Dr Kate Dunton is Head of Learning at the Sainsbury Centre. She taught the history of art at undergraduate and post-graduate level before moving into education development. She now specialises in arts-based and creative approaches to adult learning in a gallery setting.
Calvin Winner is Head of Collections at the Sainsbury Centre. Calvin has led on the development of the Sainsbury Centre Sculpture Park over the last ten years. He has a strong interest in modern and contemporary sculpture, and has curated and written on Alberto Giacometti (2016), and Elisabeth Frink (2019) for the Sainsbury Centre
Tania Moore is Head of Programming at the Sainsbury Centre. She has a particular interest in Henry Moore. She curated the recent Moore|Brandt exhibition for the Sainsbury Centre and is the author of Henry Moore: Friendships and Legacies (2021).
Dr Sarah Wade is a Lecturer in Museum Studies, in the School of Art, Media and American Studies at the University of East Anglia. Sarah’s research focuses on human-animal relations and representations of wildlife in contemporary art, exhibitions and museum display, particularly with regards to ecological concerns.
Professor Stefan Muthesias is a specialist in the 18th to 20th century history of architecture, urban design, and applied arts and design, on which he has published widely. He taught at UEA from 1968 until his retirement and is an Honorary Professor in the School of Art, Media and American Studies. He is the co-author, with Peter Dormer, of Concrete and Open Skies: Architecture at the University of East Anglia 1962-2000, a study of the UEA campus.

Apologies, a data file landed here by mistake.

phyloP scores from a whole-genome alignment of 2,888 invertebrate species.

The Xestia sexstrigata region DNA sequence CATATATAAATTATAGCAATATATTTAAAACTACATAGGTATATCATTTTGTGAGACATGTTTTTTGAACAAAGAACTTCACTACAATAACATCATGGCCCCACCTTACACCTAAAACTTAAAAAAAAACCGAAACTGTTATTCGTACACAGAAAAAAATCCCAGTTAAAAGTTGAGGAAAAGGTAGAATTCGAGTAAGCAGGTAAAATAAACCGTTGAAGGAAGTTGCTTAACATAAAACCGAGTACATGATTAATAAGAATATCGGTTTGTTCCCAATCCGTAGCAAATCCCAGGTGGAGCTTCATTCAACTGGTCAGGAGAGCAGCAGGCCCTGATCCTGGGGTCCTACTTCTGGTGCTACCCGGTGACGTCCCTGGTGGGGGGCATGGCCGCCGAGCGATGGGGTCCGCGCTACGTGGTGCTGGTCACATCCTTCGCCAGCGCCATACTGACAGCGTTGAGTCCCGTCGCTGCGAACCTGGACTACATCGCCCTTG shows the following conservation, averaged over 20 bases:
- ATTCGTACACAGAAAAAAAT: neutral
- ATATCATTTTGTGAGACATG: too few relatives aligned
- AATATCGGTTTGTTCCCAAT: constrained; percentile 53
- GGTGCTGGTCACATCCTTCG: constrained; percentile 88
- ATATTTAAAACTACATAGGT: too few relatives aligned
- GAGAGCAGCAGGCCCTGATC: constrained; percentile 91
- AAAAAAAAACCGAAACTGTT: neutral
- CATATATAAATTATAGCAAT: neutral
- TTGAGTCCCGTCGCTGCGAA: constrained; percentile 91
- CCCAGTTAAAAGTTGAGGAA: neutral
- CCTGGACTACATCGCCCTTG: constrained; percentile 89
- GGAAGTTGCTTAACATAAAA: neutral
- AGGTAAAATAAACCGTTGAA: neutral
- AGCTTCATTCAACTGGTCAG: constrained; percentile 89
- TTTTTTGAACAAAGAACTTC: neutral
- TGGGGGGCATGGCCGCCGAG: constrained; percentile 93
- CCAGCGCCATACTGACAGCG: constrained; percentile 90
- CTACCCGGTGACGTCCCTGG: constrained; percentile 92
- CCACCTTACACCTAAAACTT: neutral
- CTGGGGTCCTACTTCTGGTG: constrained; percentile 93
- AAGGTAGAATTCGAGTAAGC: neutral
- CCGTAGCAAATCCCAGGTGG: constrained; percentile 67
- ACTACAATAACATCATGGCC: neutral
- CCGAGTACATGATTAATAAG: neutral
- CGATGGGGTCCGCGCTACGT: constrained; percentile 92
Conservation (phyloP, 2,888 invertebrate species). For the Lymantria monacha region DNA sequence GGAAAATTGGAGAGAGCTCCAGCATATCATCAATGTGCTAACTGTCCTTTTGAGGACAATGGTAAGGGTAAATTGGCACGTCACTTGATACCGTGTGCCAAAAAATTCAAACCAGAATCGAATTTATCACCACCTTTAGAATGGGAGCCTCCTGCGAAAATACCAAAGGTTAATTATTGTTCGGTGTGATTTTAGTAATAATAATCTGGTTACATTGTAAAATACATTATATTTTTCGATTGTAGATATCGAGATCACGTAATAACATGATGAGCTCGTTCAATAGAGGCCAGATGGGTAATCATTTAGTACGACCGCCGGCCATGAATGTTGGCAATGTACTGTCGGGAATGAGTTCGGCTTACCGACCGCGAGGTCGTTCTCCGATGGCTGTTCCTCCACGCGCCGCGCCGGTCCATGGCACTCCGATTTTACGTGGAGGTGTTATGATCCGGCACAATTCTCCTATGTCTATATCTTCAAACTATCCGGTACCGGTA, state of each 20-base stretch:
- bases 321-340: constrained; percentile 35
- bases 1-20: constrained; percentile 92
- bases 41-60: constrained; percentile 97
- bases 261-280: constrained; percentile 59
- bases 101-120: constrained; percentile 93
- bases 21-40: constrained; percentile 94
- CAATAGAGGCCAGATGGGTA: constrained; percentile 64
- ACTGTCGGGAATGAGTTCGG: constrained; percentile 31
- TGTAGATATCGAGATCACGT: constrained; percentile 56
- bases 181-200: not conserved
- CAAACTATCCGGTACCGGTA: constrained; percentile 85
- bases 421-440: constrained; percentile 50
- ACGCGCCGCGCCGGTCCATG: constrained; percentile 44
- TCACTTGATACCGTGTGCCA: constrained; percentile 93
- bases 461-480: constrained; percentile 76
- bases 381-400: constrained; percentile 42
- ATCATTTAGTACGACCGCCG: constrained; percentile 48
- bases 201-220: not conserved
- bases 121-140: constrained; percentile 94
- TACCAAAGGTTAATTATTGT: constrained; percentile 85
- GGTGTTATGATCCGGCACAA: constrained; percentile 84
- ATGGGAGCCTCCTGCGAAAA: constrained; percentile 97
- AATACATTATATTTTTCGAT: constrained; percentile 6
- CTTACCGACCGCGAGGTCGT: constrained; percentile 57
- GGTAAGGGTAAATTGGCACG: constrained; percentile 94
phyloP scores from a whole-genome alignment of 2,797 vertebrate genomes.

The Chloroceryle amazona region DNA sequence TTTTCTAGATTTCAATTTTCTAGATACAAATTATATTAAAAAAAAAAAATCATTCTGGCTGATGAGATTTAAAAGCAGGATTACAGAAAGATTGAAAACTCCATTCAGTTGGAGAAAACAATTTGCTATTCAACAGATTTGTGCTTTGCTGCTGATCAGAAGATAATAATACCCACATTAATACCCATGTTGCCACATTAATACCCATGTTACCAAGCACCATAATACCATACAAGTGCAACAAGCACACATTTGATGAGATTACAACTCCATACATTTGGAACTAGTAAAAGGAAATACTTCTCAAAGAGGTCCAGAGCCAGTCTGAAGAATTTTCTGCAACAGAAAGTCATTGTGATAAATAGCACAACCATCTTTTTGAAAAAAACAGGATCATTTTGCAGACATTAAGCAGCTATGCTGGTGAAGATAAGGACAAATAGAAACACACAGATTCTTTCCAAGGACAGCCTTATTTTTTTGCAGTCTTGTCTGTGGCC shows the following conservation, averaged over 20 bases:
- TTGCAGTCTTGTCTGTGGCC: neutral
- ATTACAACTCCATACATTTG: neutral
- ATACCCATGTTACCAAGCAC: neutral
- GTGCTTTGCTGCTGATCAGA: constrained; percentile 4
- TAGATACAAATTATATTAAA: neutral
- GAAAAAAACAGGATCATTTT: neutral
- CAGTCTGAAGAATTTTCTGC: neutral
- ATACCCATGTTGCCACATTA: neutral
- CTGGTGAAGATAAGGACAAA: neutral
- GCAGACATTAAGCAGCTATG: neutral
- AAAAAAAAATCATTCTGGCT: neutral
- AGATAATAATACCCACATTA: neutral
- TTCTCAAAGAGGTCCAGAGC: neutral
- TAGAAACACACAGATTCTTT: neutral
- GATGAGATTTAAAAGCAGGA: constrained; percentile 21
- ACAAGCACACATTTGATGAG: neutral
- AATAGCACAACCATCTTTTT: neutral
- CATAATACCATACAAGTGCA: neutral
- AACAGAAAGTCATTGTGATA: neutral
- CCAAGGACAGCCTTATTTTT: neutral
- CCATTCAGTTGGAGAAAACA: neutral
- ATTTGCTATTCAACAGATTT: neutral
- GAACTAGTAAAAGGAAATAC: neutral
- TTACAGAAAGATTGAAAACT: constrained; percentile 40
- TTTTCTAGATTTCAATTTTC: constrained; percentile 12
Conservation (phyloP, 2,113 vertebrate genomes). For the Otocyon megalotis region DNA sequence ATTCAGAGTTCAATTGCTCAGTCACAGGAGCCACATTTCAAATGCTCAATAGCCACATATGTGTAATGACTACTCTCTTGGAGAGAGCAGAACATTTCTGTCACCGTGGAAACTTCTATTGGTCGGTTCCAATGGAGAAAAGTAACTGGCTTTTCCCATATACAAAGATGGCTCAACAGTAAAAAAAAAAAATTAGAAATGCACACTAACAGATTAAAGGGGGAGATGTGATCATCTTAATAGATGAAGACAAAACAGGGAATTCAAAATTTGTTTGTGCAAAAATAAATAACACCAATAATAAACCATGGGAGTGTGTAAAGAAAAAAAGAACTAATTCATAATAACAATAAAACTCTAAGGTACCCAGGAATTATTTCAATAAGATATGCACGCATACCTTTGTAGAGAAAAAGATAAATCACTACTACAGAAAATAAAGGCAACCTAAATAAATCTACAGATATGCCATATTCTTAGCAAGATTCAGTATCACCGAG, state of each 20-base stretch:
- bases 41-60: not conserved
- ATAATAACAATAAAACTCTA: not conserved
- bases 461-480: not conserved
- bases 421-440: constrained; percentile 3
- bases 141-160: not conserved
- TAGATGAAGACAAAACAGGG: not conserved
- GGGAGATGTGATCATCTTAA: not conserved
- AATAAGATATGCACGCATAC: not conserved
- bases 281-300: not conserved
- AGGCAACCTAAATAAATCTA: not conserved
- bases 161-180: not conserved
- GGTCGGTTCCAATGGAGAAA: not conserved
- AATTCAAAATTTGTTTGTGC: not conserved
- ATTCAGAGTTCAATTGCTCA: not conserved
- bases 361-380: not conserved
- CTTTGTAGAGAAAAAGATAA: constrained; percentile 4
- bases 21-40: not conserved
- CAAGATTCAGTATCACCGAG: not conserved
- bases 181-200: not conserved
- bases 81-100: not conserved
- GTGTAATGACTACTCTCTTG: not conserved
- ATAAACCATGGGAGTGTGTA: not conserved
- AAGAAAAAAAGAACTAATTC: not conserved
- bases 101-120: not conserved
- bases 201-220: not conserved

Ian Brownlie is a community musician, artist and educator based in Norwich, UK. Ian is interested in shared cultural production, and what is common in the creative action of the artist, the labourer, the scientist, the teacher, and the child. In his own words, “Making art means exploring new ground, sometimes getting lost and celebrating the journey.”
Kaitlin Ferguson is an artist who lives and works in Norwich, UK. Her practice adopts an interdisciplinary approach to the environment through explorations in geology, ecology and the environmental humanities. She has designed a number of socially engaged participatory projects for diverse audiences, and has taught on programmes for a range of organisations including the Sainsbury Centre for Visual Arts, the Fitzwilliam Museum, and Kettles Yard.
Dr Tom Grieves is an Associate Professor in the School of Politics, Philosophy, Language and Communication Studies at the University of East Anglia. His research and teaching have focused on philosophical traditions and methods that address the breadth and diversity of our lived experience of the natural world, including aesthetic, ethical, political and historical perspectives. His current work is focussed on ecological phenomenology and environmental aesthetics.